The Department of Buildings launched the first phase of its After Hours Inspection Program on June 1, 2015, continuing its efforts to accelerate job approvals. The program offers after hours and weekend inspections for a fee. In addition to Inspection Ready, which equips inspectors with handheld tablets, the DOB is aiming to reduce wait times for inspections to five days by 2016. In order to meet these goals the DOB plans to hire 34 additional development inspectors.
Though New Yorkers may feel inundated with signage, signage is heavily regulated by the Zoning Resolution’s Use Regulations in Article 3 Section 2. The Zoning Resolution heavily regulates signage in residential districts, while commercial and manufacturing districts are generally more permissive.
You may want to check the Fire Code before you put those burgers on the grill. The New York City Fire Code allows barbecuing in very few areas.
The DOB recently released Building One City, its document outlining specific plans for improvements in the next year. The department is scheduled for additional $4.6 million in funding for 2016 and will seek to streamline its services, modernize its technology and take punitive measures against egregious policy violators.
Don’t worry if you can’t make it to the DOB during normal business hours. Small Business Night, Homeowners Night and Get Back to Building are geared to alleviate the DOB’s overwhelming backlog of application and permit requests by keeping its doors open late.
In one- or two-family dwellings, an exception can be made for the ban on full bathrooms in cellars if certain requirements are met. Full bathrooms, or three-fixture bathrooms, are bathrooms containing a lavatory, a water closet and a shower or bathtub. According to Buildings Bulletin 2011-010, in order for a cellar of a one- or two-family residence to qualify for a three-fixture bathroom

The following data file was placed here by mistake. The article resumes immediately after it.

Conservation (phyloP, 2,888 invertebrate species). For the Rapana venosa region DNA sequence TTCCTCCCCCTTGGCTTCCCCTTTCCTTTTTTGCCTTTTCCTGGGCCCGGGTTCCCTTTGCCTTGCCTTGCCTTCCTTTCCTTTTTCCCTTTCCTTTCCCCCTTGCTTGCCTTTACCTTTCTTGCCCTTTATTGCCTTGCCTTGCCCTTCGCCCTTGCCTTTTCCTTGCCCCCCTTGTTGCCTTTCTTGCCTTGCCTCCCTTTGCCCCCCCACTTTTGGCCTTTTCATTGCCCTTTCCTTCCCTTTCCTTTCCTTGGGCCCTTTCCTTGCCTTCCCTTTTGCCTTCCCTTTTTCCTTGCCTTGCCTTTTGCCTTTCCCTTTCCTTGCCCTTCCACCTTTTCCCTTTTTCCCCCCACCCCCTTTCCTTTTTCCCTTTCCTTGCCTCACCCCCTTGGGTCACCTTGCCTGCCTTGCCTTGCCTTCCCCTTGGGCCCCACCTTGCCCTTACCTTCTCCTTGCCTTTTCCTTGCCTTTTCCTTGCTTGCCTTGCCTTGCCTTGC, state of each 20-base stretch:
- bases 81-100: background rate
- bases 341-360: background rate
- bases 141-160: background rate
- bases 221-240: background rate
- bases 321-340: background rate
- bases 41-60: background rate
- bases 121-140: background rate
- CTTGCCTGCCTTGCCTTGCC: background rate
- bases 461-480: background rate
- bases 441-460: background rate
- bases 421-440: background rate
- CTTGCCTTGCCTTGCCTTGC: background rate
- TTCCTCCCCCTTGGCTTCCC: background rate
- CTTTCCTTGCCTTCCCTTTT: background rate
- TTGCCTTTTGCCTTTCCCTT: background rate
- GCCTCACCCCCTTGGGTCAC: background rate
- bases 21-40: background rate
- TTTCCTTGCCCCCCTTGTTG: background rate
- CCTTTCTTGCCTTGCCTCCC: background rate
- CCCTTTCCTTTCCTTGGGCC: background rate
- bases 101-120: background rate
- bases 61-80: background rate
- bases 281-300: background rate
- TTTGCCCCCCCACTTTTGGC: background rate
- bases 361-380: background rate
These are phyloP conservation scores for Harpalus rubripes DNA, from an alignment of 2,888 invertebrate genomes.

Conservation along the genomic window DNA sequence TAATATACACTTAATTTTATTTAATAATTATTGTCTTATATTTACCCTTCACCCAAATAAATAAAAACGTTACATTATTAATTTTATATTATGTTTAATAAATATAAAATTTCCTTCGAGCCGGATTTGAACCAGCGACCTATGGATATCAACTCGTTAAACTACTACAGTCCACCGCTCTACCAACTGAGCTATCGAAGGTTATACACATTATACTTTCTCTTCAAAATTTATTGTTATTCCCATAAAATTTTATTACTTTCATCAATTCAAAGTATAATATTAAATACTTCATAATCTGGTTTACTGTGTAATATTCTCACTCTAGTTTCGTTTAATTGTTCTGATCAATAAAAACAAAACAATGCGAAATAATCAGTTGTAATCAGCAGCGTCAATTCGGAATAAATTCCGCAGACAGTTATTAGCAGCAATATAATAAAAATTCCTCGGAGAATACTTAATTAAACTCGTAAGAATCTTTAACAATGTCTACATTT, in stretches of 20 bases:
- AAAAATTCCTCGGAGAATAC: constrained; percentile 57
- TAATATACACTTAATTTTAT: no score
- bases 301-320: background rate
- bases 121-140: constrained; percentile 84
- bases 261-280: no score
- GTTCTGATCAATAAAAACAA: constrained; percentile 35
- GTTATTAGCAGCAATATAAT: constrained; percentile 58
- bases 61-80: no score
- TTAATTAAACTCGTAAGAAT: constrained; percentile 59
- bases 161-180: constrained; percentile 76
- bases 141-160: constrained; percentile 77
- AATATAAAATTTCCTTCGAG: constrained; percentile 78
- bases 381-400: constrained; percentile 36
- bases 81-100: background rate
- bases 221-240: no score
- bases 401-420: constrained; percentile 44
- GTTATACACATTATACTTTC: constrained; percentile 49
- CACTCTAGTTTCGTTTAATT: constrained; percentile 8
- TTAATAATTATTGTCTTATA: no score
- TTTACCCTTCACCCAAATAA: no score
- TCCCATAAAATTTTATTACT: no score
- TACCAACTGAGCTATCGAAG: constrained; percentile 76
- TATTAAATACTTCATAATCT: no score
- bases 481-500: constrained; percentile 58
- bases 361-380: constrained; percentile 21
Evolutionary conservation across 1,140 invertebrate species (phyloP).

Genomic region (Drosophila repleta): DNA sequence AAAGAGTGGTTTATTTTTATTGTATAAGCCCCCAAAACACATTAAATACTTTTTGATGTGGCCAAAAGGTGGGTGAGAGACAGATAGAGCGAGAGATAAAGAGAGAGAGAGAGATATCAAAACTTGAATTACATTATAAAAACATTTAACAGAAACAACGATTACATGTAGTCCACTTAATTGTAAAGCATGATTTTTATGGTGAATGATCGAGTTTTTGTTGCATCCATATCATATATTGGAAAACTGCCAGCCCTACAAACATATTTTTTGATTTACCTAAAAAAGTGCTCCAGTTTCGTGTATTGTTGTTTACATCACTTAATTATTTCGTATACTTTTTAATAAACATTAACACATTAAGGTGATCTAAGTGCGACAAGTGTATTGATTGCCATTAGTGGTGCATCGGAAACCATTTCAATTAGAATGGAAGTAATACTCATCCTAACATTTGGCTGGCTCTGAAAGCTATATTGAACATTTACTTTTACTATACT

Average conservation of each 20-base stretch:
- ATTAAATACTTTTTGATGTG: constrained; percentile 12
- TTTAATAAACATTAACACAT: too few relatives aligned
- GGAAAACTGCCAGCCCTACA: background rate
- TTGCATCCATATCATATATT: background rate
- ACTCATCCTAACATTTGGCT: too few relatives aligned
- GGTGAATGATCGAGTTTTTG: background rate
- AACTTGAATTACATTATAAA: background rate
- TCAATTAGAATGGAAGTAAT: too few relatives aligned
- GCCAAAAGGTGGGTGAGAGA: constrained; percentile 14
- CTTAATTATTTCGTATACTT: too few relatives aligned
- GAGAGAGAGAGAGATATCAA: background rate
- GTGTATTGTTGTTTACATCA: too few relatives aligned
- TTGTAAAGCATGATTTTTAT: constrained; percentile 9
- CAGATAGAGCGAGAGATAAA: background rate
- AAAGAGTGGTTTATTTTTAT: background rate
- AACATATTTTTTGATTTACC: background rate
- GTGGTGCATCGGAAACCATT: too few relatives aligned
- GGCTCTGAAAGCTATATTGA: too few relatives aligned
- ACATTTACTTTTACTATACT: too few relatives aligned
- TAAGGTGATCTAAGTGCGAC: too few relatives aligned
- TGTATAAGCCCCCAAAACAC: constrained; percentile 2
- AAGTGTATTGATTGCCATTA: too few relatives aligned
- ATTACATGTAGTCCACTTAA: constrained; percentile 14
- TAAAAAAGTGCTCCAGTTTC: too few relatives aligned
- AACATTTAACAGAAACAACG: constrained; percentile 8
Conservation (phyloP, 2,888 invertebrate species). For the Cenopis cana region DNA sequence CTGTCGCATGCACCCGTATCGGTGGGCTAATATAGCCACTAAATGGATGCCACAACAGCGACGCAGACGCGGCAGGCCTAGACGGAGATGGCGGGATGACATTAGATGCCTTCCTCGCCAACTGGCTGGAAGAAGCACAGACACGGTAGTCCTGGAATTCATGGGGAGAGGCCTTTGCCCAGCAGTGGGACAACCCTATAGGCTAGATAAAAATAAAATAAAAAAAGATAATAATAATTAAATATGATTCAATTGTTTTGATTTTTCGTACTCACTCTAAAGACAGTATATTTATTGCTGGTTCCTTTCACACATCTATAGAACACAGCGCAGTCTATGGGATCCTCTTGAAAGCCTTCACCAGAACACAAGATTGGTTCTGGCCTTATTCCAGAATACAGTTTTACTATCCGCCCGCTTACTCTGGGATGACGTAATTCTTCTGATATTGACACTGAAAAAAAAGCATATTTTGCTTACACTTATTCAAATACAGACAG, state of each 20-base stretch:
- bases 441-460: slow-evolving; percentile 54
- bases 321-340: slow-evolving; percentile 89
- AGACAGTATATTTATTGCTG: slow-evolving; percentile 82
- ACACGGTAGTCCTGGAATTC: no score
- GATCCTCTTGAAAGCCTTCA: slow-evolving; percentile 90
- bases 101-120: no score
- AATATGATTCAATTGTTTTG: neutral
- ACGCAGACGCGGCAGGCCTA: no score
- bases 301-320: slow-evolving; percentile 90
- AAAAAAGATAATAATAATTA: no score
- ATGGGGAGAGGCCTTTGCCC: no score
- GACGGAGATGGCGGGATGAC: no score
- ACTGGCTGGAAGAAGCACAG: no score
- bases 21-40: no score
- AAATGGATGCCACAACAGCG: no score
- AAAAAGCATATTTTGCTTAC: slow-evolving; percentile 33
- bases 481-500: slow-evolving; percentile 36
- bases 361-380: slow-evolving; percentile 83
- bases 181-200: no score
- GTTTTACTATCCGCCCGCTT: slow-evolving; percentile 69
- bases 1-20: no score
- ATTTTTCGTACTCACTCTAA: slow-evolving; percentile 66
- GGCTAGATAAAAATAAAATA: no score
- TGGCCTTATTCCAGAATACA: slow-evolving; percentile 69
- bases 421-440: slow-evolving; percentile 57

New Yorkers don’t have to lock their bikes outside the office any longer. The Department of Transportation’s Bikes in Buildings program allows tenants in commercial buildings to request bicycle access for their employees.
The rescinded DOB memorandum on enclosed balconies (memo June 17, 1976) will make it more difficult to provide the popular amenity in New York City. In order for enclosed balconies to avoid counting toward floor area, they are required to abide by the floor area definition in New York City Zoning Resolution.
The DOB took its annual axe to a host of bulletins, directives, and TPPNs. Techinical bulletins 2014-023 and 2014-024 summarize the outgoing codes. Bulletin 2014-023 lists bulletins, TPPNs, and directives that only rescind prospectively, or for buildings under the 2014 Building Code. For a list of 2014-023’s rescinded codes click here.